James Sligh, 1985: Above.
When I returned from overseas, I also returned to night school at GSU under the GI bill. At that time, GSU was as a working man's college. It has originally started as a night school college. In 1969, the student body was evenly split between day and night classes. That also was the year that Georgia State became a University instead of College.
The GI bill required that you take a full load of courses to qualify for subsidies. Since I was working full time during the day, that meant I had to take classes five nights a week instead of the usual M-W-F schedule of most students. I decided to take a Crip course in drama to ease the burden. The professor who taught one of the Drama courses had more passion for the theater than any one could imagine. It was infectious. Can you imagine my surprise and shock when on the first night class the professor entered the room and wrote his name on the Blackboard? It was James E. Sligh, my most hated teacher from high school.
To plagiarize Mark Twain, I was amazed how much he had matured in the nine years since he taught me in high school. He was also one the most dedicated and memorable teachers I ever had and perhaps planted the seed for my later interest in Shakespeare and literature.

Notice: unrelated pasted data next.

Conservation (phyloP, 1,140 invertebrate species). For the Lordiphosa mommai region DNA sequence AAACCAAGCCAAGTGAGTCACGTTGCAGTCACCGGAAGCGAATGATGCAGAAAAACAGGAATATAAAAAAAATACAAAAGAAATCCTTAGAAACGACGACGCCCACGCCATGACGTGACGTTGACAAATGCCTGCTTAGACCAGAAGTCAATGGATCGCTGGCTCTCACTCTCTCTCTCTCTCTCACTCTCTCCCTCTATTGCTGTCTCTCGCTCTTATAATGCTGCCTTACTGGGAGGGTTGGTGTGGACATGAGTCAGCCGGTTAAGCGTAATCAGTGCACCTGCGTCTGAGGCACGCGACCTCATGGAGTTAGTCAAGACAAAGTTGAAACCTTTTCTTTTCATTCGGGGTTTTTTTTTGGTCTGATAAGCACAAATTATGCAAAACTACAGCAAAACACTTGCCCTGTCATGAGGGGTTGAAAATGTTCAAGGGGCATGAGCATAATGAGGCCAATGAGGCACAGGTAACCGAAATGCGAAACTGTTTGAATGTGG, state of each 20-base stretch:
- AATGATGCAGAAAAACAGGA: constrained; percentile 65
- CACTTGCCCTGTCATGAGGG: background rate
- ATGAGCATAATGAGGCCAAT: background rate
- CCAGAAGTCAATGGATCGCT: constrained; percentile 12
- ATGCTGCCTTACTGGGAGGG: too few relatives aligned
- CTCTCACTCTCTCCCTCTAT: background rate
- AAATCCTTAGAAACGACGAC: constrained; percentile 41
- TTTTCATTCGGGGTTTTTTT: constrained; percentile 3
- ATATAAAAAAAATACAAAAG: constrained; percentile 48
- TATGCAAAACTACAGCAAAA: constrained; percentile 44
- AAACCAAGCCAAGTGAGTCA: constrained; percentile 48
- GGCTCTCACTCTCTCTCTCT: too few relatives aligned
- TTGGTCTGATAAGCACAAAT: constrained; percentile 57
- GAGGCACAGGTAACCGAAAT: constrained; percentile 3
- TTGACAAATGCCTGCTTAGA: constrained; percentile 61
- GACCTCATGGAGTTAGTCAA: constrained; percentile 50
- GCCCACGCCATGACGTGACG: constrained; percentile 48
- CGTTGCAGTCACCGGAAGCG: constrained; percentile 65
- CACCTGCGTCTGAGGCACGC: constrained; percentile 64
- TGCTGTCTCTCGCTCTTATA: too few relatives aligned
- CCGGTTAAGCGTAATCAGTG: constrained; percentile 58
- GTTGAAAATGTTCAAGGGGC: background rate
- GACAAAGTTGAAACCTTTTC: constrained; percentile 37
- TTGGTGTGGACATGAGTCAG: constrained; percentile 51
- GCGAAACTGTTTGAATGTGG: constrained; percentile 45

Here is a picture circa 1985, long after I left School. He grew some hair.
Mr. Sligh did not just produce and direct student plays. He often planned the set designs and the stage lighting as well, instructing the student crews how to carry out the details.
He often popped into my mind when I saw a play or particularly good stage performance. I decided to research him in 2014 to see what had become of him. He passed in 2010 at 87 and I remember saving his Obituary as I do for any people I have encountered over the years. He continued living his passion for 31 years at GSU.
It is interesting that an obituary can sum up a full life just a few words, most of which list the survivors. However, an obituary cannot summarize the effect a life well lived can have on a wayward high school student and later a night school student.
I am so glad I got a second chance to know Jim Sligh.
Publisher's note: Join Bobby Tony and others so inspired to discuss the "Teachers We Remember", a new, ongoing, and fully participatory series here on BCN.